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October 11, 2018

Trade deficit narrows to $8.869bln in July-September


October 11, 2018

KARACHI: Trade deficit narrowed 1.61 percent to $8.869 billion in the first quarter of the current fiscal year of 2018/19 as regulatory duties snipped non-essential imports into country, analysts said on Wednesday.

Pakistan Bureau of Statistics (PBS) data showed that trade deficit was registered at $9.014 billion in the corresponding quarter a year earlier.

Merchandise exports rose 4.56 percent to $5.39 billion, while imports inched up 0.63 percent to $14.26 billion during the three-month period.

In September, imports amounted to $4.43 billion, almost same as in the corresponding month last year, but noticeably down 11.25 percent over the previous month.

Brokerage Topline Securities said the decline in imports on monthly basis was likely due to lower import of furnace oil “as few power plants were closed amid liquidity constraints due to energy sector’s circular debt”.

Zeeshan Afzal, an executive director at Insight Securities said the monthly number suggested the lowest import of goods since February last year when imports stood at $4.419 billion.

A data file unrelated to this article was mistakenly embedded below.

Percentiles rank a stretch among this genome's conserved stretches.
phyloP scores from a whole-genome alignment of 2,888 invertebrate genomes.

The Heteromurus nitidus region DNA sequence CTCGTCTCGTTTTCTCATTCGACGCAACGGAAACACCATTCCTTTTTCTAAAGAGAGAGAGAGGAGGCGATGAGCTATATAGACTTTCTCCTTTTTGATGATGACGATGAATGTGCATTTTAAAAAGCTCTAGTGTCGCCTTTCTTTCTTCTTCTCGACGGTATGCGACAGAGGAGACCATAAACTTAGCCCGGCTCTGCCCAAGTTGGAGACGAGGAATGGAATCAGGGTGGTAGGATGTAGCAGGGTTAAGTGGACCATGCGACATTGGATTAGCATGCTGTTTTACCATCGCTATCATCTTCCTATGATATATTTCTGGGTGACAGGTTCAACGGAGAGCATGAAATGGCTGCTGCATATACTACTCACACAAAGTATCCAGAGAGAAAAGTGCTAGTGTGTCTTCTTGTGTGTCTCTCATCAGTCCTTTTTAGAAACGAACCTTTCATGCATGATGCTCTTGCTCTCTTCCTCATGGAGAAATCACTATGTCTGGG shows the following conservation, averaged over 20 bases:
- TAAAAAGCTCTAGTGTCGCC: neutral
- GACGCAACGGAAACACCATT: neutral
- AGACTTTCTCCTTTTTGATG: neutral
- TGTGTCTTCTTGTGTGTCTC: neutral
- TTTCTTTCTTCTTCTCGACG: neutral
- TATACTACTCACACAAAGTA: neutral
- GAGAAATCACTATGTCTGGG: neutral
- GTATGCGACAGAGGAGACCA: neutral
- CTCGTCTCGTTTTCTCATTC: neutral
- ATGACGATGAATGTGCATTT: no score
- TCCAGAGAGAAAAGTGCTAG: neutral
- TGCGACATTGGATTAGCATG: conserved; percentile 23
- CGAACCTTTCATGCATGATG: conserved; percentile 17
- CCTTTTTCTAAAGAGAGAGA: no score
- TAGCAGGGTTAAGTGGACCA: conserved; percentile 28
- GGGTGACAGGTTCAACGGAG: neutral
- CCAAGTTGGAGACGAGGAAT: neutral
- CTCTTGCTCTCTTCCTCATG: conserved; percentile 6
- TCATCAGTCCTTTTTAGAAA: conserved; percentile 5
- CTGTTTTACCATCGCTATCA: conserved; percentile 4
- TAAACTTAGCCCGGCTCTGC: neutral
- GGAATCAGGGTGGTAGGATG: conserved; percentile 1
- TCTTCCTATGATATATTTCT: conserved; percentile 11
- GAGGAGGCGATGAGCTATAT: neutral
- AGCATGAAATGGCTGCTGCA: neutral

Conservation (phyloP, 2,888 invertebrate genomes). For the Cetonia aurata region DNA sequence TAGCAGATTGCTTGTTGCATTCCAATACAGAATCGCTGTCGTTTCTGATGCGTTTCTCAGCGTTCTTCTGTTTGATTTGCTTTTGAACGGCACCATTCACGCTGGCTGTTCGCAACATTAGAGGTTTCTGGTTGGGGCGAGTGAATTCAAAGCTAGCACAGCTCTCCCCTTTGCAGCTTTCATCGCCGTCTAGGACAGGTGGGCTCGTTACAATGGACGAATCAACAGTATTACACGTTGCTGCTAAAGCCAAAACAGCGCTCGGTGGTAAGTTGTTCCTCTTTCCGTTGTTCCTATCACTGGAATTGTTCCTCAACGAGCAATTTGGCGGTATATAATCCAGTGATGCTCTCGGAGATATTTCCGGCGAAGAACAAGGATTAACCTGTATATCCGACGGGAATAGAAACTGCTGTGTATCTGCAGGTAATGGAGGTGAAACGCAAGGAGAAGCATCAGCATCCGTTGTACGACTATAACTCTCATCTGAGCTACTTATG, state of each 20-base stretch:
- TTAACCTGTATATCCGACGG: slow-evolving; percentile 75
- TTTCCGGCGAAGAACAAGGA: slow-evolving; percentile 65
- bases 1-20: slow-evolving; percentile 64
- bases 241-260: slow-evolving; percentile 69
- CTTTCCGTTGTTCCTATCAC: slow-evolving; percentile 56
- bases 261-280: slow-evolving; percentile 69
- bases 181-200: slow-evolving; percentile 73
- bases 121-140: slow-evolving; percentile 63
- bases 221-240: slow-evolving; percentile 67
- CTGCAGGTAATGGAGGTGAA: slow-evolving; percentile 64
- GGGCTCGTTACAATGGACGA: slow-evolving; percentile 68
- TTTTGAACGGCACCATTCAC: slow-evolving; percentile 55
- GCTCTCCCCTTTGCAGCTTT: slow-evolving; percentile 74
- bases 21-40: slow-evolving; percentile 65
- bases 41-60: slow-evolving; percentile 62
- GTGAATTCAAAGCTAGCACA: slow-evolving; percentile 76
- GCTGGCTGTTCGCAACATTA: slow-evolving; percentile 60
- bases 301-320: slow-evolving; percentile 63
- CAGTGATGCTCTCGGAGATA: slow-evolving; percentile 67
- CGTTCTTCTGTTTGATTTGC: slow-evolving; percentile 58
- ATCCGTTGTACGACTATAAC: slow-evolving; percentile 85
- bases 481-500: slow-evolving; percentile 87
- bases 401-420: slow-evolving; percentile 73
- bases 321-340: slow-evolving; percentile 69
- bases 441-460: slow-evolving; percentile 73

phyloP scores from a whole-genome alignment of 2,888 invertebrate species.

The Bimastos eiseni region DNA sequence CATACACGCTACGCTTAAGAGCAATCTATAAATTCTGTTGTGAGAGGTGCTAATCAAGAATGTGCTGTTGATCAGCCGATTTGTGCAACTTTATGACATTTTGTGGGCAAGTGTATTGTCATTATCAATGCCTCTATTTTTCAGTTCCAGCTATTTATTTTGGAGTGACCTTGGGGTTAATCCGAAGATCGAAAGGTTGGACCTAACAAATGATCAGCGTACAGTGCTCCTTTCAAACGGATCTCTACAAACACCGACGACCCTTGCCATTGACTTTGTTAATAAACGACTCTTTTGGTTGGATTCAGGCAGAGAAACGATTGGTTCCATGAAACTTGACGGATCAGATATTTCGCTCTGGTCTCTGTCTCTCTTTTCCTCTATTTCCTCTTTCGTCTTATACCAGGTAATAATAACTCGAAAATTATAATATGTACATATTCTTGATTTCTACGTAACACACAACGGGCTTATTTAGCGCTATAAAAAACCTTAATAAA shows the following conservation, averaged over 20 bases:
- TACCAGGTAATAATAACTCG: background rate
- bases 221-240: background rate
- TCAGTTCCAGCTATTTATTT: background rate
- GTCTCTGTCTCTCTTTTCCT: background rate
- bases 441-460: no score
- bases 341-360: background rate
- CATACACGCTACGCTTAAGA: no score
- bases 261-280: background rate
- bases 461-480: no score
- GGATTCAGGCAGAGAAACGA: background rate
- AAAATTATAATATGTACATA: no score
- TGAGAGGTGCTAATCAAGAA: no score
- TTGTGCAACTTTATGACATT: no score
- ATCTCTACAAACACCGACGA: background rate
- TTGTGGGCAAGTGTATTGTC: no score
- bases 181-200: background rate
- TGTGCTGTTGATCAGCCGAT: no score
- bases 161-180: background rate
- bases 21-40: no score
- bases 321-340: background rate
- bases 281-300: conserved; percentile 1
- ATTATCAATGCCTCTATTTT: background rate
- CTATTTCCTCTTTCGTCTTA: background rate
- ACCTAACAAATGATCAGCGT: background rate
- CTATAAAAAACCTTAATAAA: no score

“Rupee depreciation and regulatory duties caused slowdown in imports,” Afzal said.

In 2017, the Federal Board of Revenue issued a list of 731 items, including cars as well as mobile phones on which five to 80 percent regulatory duties were imposed to discourage imports. Growing imports built up pressure on the current account deficit that widened to $18 billion or 5.7 percent of gross domestic product in FY2018, up a hefty 43 percent over the previous fiscal year.

Rupee has lost a cumulative 26 percent against the US dollar since December 2017, which is said to give incentives to export industries.

In September, exports increased 3.55 percent year-on-year to $1.728 billion, while they decreased 11.25 percent over August.

Topline Securities, in a flash note, said the decline over August was likely due to lower exports of agriculture commodities “that may pick up pace going forward as government has recently allowed sugar export of one million tons”.

PBS data showed that trade deficit narrowed 2.43 percent year-on-year and 9.16 percent month-on-month to $2.703 billion in September. Analysts said rupee depreciation would likely to increase cost of doing business.

“But, it can also improve margins of local industries that go for manufacturing import substitutes,” Afzal said.

Analysts said impact of rupee depreciation on export competitiveness depends on in which direction currencies of regional competitors are moving. If their currencies also lose values, rupee deprecation might not be as much beneficial in incentivising exporters as envisaged.

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